A good trough is nearly as good an investment as a SOTA Kubota! And, just as you would invest time and research into getting the best tractor for your needs, your watering system is deserving of similar attention. When developing a block, put some thought into your watering points.
Good, clean, fresh water is vital for raising animals. Having worked on dairy farms, I have seen grazing inefficiencies, where cows are spending unnecessary amounts of time in lanes walking back and forth for a drink. I realize the average small acreage owner is not trying to set productivity records, but, there has actually been a lot of research done on the subject showing worthwhile gains in productivity are attainable. Plus, I might add anecdotally, I have come to the conclusion that cattle, like teenagers, are either eating or up to no good. They also drink a darn lot, too.
It is possible for a lactating cow to drink 200L of water per day in hot weather.
So, what trough should you use? Well, you can probably work out what size is required with a pretty simple formula, using paddock size and stocking rates. But to truly understand what type of trough to use one must know thy enemy. Please indulge me as I give you an insight into cow psychology.
Now, all cattle are essentially vandals. Nothing warms their black little hearts more than making a mockery of our feeble agrarian structures. Tree guards, fences, races and crushes are all fair game. Cows view troughs as particularly arrogant, and deserving of more focused vilification. (I guess anything with a ball, a cock and a leaky, intermittent valve is just asking for it, in a female hierarchy).
When selecting a trough, be sure it is sturdy and the ball and cock is located where cattle can not damage it. Overflowing and wasting water is to be avoided, particularly if the herd is left unattended for extended periods. A valve mechanism that is easy to maintain and adjust is thoroughly recommended. Your next consideration is getting water to the trough.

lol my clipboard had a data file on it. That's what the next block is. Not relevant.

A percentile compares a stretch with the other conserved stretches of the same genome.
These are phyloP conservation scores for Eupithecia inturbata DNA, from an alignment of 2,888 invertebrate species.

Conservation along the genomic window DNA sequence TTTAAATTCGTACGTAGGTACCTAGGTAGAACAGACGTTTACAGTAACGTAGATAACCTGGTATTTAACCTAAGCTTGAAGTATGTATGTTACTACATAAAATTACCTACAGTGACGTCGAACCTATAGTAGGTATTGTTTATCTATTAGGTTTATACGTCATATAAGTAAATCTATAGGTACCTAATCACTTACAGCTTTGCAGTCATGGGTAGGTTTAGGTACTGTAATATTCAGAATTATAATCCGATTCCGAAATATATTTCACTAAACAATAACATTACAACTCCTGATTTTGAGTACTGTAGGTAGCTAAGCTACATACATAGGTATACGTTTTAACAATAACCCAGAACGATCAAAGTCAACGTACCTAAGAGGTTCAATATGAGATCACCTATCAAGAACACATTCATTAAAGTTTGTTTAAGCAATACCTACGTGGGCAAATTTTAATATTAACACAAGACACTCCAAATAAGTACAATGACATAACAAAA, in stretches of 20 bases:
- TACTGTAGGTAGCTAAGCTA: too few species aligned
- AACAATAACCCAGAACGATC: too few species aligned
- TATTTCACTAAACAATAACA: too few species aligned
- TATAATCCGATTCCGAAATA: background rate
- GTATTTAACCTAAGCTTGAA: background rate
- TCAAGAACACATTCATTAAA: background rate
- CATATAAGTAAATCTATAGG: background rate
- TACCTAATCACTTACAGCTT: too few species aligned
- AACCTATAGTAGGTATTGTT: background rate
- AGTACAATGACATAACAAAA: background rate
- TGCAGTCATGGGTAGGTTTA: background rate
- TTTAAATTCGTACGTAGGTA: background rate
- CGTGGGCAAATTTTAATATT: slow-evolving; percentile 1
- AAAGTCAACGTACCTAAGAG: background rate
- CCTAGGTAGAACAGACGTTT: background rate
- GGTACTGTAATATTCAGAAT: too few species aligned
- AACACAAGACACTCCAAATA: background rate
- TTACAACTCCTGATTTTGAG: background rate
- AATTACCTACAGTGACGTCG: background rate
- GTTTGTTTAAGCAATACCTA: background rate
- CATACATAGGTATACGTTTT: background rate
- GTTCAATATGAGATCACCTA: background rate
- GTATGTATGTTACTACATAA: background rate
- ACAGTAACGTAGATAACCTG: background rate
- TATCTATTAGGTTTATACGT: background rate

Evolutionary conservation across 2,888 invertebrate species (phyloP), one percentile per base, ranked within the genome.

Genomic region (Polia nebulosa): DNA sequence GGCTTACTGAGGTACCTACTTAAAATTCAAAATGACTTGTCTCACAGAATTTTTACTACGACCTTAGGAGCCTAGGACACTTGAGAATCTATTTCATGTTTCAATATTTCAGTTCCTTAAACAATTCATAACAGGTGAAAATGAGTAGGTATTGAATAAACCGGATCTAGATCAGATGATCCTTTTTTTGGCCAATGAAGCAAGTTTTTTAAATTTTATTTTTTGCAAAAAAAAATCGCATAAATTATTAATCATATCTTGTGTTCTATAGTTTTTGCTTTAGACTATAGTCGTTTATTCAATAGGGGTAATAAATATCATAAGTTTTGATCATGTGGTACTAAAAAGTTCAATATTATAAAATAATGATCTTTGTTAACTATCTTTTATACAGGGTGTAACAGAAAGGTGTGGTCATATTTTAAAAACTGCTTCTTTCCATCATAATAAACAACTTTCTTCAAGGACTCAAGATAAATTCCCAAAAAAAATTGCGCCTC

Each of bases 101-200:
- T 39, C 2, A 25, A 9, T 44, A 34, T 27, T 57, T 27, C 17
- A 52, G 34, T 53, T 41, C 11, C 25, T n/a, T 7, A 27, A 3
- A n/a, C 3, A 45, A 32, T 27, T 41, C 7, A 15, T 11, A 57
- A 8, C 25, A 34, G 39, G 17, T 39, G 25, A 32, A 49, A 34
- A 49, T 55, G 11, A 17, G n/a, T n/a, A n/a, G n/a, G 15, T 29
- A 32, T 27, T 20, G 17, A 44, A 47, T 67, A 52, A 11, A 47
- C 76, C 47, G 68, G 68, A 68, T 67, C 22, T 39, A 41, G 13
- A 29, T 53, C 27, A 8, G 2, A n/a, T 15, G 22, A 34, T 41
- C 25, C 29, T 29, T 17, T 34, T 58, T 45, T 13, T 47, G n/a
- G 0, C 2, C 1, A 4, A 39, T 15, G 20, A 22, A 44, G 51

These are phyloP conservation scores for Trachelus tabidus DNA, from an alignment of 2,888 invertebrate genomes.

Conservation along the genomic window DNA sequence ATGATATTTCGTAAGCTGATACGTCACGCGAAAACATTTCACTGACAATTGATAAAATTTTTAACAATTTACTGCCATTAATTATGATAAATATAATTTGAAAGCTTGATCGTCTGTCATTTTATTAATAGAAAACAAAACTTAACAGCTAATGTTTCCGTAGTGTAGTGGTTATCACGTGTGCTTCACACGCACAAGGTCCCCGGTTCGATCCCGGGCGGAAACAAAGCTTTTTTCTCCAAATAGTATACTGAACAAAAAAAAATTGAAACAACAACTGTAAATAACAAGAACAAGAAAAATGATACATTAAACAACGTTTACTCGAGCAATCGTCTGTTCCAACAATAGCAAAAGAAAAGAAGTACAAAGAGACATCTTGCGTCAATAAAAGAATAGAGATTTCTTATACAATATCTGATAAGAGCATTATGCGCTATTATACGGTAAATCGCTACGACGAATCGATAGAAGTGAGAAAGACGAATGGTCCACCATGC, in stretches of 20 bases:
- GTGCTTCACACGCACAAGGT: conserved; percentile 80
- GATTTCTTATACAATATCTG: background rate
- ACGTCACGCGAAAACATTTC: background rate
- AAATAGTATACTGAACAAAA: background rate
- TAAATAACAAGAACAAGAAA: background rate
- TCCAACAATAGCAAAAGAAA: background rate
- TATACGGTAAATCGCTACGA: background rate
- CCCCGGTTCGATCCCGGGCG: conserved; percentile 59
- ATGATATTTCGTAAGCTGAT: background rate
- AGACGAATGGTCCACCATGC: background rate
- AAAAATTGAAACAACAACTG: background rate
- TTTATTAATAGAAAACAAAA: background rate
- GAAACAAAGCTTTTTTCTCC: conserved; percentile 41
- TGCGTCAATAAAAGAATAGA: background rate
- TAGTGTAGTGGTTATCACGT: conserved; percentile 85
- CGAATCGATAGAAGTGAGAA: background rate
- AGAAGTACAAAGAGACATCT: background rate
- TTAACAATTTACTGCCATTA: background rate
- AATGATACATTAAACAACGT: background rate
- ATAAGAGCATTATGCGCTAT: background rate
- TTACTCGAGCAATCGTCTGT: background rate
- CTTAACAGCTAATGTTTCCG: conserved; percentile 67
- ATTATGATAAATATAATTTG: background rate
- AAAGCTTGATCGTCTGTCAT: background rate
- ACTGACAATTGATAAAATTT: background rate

Leaky water pipes and troughs are the bane of a farmer’s life. Digging holes is unpleasant and one usually finds the elusive pipe at the exquisite moment when pipe and shovel intersect.
You are probably better off laying some new poly. An AGMAX ripper/pipe layer is just what the doctor ordered, here. Your mighty SOTA Kubota loves nothing better than throwing itself into some real low range graft. If and when your pipe goes under roadways, or up to the trough itself – anywhere sharp stones, road-base or blue metal can be compacted by traffic, extra care needs to be taken. A good idea is to cut a length of wider diameter poly, and run the waterline through it. This gives it a bit of protection.
When dealing with poly pipe and associated fittings it is important to use the grade of fittings that match the pipe. Beware, there are lots out there. Selecting the wrong fittings usually requires a return trip into town. As far as possible, use the same grade and diameter poly pipe for the whole farm – this makes maintenance much easier in the long run. The liberal use of thread tape is also important. Your future sanity will depend on it. For tightening and undoing the poly fittings, I’ve found that those fabric or rubber oil filter removers do an excellent job.
Leading up to the trough, the final few metres of trench will have to be done by hand, most likely. It might be a good idea to lay the water pipe inside some larger diameter pipe, because, as mentioned before, material may be put there in the future. Cattle, being the environmental terrorists they are, will eventually chop and hollow out around the trough. Before you start filling the trench, it is a good idea to start filling the trough to check for any leaks.
That, my friends is just about it. Done properly, it should give years of good service. Until cattle evolve opposable digits, we should have no worries, – and peace of mind when we’re off the farm too.